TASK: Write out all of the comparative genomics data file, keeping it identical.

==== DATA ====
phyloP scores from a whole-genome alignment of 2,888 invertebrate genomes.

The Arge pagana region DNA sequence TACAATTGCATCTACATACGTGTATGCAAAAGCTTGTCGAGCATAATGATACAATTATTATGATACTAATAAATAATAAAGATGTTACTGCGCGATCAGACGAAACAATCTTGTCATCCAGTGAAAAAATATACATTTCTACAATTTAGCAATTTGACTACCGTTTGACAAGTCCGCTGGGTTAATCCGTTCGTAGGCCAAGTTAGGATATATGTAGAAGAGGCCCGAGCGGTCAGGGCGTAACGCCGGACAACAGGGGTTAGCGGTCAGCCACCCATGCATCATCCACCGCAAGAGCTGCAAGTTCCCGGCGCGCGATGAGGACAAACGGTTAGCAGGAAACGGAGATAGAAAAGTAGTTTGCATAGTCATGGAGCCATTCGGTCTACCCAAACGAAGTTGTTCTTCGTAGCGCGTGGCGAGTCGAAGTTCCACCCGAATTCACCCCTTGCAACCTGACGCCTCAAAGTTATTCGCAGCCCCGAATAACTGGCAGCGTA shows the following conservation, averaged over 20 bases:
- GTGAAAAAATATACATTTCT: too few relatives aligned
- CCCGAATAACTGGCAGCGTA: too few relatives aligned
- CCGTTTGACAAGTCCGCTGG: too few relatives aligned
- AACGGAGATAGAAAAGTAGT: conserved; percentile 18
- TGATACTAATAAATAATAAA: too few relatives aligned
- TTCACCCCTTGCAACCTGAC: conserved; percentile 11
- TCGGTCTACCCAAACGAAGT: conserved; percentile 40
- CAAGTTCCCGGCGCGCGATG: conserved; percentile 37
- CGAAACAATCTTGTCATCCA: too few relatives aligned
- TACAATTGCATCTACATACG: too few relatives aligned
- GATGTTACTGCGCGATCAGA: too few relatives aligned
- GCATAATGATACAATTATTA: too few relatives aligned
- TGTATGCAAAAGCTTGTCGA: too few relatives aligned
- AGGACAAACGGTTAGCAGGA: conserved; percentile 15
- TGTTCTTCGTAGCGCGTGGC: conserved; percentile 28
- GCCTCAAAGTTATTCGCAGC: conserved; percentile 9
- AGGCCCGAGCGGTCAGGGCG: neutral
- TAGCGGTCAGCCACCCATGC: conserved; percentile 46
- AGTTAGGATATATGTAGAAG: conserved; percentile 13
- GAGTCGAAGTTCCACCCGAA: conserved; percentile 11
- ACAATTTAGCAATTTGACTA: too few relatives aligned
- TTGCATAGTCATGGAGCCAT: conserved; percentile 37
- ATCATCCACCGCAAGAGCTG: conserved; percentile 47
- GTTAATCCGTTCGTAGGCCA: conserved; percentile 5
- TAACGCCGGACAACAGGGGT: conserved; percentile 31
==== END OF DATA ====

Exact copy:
phyloP scores from a whole-genome alignment of 2,888 invertebrate genomes.

The Arge pagana region DNA sequence TACAATTGCATCTACATACGTGTATGCAAAAGCTTGTCGAGCATAATGATACAATTATTATGATACTAATAAATAATAAAGATGTTACTGCGCGATCAGACGAAACAATCTTGTCATCCAGTGAAAAAATATACATTTCTACAATTTAGCAATTTGACTACCGTTTGACAAGTCCGCTGGGTTAATCCGTTCGTAGGCCAAGTTAGGATATATGTAGAAGAGGCCCGAGCGGTCAGGGCGTAACGCCGGACAACAGGGGTTAGCGGTCAGCCACCCATGCATCATCCACCGCAAGAGCTGCAAGTTCCCGGCGCGCGATGAGGACAAACGGTTAGCAGGAAACGGAGATAGAAAAGTAGTTTGCATAGTCATGGAGCCATTCGGTCTACCCAAACGAAGTTGTTCTTCGTAGCGCGTGGCGAGTCGAAGTTCCACCCGAATTCACCCCTTGCAACCTGACGCCTCAAAGTTATTCGCAGCCCCGAATAACTGGCAGCGTA shows the following conservation, averaged over 20 bases:
- GTGAAAAAATATACATTTCT: too few relatives aligned
- CCCGAATAACTGGCAGCGTA: too few relatives aligned
- CCGTTTGACAAGTCCGCTGG: too few relatives aligned
- AACGGAGATAGAAAAGTAGT: conserved; percentile 18
- TGATACTAATAAATAATAAA: too few relatives aligned
- TTCACCCCTTGCAACCTGAC: conserved; percentile 11
- TCGGTCTACCCAAACGAAGT: conserved; percentile 40
- CAAGTTCCCGGCGCGCGATG: conserved; percentile 37
- CGAAACAATCTTGTCATCCA: too few relatives aligned
- TACAATTGCATCTACATACG: too few relatives aligned
- GATGTTACTGCGCGATCAGA: too few relatives aligned
- GCATAATGATACAATTATTA: too few relatives aligned
- TGTATGCAAAAGCTTGTCGA: too few relatives aligned
- AGGACAAACGGTTAGCAGGA: conserved; percentile 15
- TGTTCTTCGTAGCGCGTGGC: conserved; percentile 28
- GCCTCAAAGTTATTCGCAGC: conserved; percentile 9
- AGGCCCGAGCGGTCAGGGCG: neutral
- TAGCGGTCAGCCACCCATGC: conserved; percentile 46
- AGTTAGGATATATGTAGAAG: conserved; percentile 13
- GAGTCGAAGTTCCACCCGAA: conserved; percentile 11
- ACAATTTAGCAATTTGACTA: too few relatives aligned
- TTGCATAGTCATGGAGCCAT: conserved; percentile 37
- ATCATCCACCGCAAGAGCTG: conserved; percentile 47
- GTTAATCCGTTCGTAGGCCA: conserved; percentile 5
- TAACGCCGGACAACAGGGGT: conserved; percentile 31